Women in Cosmetology – Doctor Doris Day

Clinical Associate Professor of Dermatology, New York University Langone Medical Center 



With a unique human touch and a sharp point of view, Doctor Doris Day tells us about the effects of Modern World on our skin.

Also for your reference, Dr Doris Day latest bookBeyond Beautiful: using the power of your mind and aesthetic breakthroughs to look naturally young and radiant

And this is Dr Doris Day website.


About your career and the people who inspired you:  I have had many broad inspirations from philosophers to writers and scientists along my journey to becoming a physician. I really believe that being a doctor it is a calling and a privilege, not just a job. You are a physician your entire life not just at work. It is service to others, and it requires a commitment to life-long learning. It is always about what we give our patients: education, science, art and some of it is as basic and powerful as simply acknowledging their concerns, helping our patient love him (her)self, see the best in themselves and helping them make choices to be a happier, healthier person.

In my journey in the humanities, I started as English major studying literature and philosophy and went through my own process of maturing, learning early (as a teenager) the value of life and love as well as the importance of living in the moment. My dad (who was a physician) has been a great source of inspiration in my life. He was driven by a deep passion for providing his patients with the best of care. He was a great teacher and made it clear that doctors have to know the science but, just as important is that we need to be healers who understand our patients and treat them as a whole rather than as a series of separate unrelated organ systems. He was also a poet and a singer.

Studying Medicine was initially a challenge for me because I did not start out in the sciences and didn’t think of myself as a scientist by nature. My early focus was more in the arts and humanities but learning the science was exciting and really helped me put everything together. Understanding how things work at the scientific, molecular and macro levels is critical because you cannot go to the abstract unless you get the concrete.

Very naturally, I became a Journalist because I wanted to educate. I felt people needed to understand their choices and understand that everybody has a role in their care and what follows. For me, it was about bringing it together in a larger context.  These are not different hats that I wear, there are all the same but they exhibit in certain ways. As a dermatologist, I understand that the world is internal and external and that things like pollution, stress, sleep and diet greatly impact your skin and that skin is a reflection of the health of the body. I look for the different ways that people are missing to look at how I can help them feel at their best.



In this modern world, we are being more stressed than ever before. The skin is being insulted in many ways:  the ozone layer is diminishing, there is more pollution, many are less physically active, we are not sleeping enough and our diet is not as good as it should be… There is a lot of stress affecting our bodies and little by little, it shows in our skin.

What is the specific role of Pollution in all of this?

Our skin is under ever greater assault from pollution and toxic elements in the environment (especially if you live in a big city) that it has not yet evolved enough to neutralize on its own. This is mostly from oxidative stress which is defined as an over production of destructive reactive oxygen species (ROS) generated by three major components relating to pollution: Particle matter (PM), gases and aryl hydrocarbon receptors (AhR) 1.  Among the primary pollutants, PM (Particulate Matter) have been documented to impact skin especially in urban population 2. Particle matter carry on several hundreds of chemicals that are toxic to the skin. It is very important to use products that will help protect against the damage being done by the pollution particles and that will help repair damages. Some skincare companies have been looking at better understanding the impact of the pollution on the skin as well as what is going on in the skin. It is fascinating to know that some companies are very strong in their science and are looking into the genomics which will help possibly associate some certain genomic pattern with some higher susceptibility to pollution. Some researchers have also looked at the combined effect of pollution with other elements like sun rays3 and are some skincare companies are coming up with ways to protect and help repair combined damage. This is a fast-moving field and we are going to be able to address this any soon.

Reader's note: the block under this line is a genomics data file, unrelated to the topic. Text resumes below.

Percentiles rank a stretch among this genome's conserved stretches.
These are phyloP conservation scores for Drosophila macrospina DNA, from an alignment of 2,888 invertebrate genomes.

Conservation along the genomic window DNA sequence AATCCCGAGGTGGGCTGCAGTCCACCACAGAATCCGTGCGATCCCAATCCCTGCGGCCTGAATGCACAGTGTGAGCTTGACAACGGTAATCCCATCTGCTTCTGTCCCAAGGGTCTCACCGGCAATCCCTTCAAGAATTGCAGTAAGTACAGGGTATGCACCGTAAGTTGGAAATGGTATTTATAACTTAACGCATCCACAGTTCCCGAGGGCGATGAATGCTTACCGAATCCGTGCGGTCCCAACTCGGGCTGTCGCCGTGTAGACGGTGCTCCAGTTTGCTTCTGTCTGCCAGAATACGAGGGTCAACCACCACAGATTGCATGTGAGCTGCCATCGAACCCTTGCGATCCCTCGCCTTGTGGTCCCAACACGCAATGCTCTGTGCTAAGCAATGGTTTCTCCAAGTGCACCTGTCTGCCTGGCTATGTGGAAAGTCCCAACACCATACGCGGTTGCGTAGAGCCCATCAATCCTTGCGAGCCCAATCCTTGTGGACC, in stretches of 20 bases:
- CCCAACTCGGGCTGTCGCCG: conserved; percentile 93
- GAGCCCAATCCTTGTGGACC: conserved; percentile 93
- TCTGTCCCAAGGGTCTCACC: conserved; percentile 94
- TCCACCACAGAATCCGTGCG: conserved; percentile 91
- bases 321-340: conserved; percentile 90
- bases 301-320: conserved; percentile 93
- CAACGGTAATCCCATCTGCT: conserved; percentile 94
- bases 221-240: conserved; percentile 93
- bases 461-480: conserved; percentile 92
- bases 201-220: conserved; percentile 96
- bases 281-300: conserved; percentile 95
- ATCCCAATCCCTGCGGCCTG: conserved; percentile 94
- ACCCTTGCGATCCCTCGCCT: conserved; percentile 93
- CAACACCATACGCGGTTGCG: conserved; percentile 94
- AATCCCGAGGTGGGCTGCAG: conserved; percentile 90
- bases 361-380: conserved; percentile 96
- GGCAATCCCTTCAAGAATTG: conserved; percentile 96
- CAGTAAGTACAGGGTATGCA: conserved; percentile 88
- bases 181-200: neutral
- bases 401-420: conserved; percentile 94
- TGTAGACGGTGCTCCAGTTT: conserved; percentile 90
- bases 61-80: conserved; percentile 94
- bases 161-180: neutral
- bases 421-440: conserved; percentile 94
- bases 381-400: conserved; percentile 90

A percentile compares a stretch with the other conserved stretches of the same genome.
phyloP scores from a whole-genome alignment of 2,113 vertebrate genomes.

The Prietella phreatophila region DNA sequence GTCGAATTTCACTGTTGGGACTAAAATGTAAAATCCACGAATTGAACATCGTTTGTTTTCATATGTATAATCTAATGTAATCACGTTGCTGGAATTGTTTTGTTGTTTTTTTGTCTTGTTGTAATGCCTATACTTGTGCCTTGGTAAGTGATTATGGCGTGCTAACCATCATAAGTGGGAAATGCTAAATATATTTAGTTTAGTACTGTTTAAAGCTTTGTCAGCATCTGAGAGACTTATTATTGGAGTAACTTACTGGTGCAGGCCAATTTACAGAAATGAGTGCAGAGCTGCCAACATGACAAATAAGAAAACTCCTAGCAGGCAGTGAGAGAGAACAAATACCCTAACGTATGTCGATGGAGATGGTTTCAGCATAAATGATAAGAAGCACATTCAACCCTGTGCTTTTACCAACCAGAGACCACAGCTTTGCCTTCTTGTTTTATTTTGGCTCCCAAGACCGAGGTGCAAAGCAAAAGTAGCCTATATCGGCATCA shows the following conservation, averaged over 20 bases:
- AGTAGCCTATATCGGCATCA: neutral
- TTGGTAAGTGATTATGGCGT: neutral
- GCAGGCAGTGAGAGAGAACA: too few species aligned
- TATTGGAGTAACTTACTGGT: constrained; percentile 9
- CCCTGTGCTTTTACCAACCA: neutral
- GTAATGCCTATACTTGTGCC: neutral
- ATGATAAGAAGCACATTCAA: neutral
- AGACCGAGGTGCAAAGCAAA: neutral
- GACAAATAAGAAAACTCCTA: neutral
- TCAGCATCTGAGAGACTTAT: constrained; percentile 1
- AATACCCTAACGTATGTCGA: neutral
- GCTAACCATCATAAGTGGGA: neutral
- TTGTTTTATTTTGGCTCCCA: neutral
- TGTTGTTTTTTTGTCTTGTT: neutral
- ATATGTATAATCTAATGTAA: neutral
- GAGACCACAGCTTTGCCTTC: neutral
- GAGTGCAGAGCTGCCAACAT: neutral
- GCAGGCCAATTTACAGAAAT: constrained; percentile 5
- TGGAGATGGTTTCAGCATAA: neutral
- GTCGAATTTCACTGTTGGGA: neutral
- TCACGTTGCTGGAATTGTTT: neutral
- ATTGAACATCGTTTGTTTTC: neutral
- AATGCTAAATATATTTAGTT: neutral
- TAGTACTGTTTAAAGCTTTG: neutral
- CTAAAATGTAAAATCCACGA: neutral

What do you see in the skin? What does pollution really do the skin? We know it can increase premature aging and skin cancer but more work needs to be done to continue to isolate the effects of pollution on the skin and separate out different elements of pollution and toxins on the skin. I would love to see more studies that show the specific effects of pollution on the skin: whether or not it amplifies the effects of sun damage on the skin, the role of genetics, the independent effects of pollution separate from other factors and ways it may compound other insults and stressors of the skin. I would like to understand what pollution does to the skin and at which level, alone and in combination with other factors.

What is the relationship between air quality and skin conditions? It is clear that air pollution is not just affecting skin on a cosmetic level, but also exerts detrimental effects and causes diseases of the skin. Several recent epidemiological studies have been suggesting that air pollution exposure is detrimental to atopic skin and should be controlled when managing these patients4. Pollution may also be a risk factor for patients presenting with melasma and other facial pigmentary dyschromias. It has been documented in the literature that the incidence of the disorders of facial hyperpigmentation and specifically, melasma, is increased in persons of skin type III-IV living in geographic regions with very heavy pollution 5. It is important to tell patients with darker skin complexion living in big cities to protect their skin everyday against pollutants.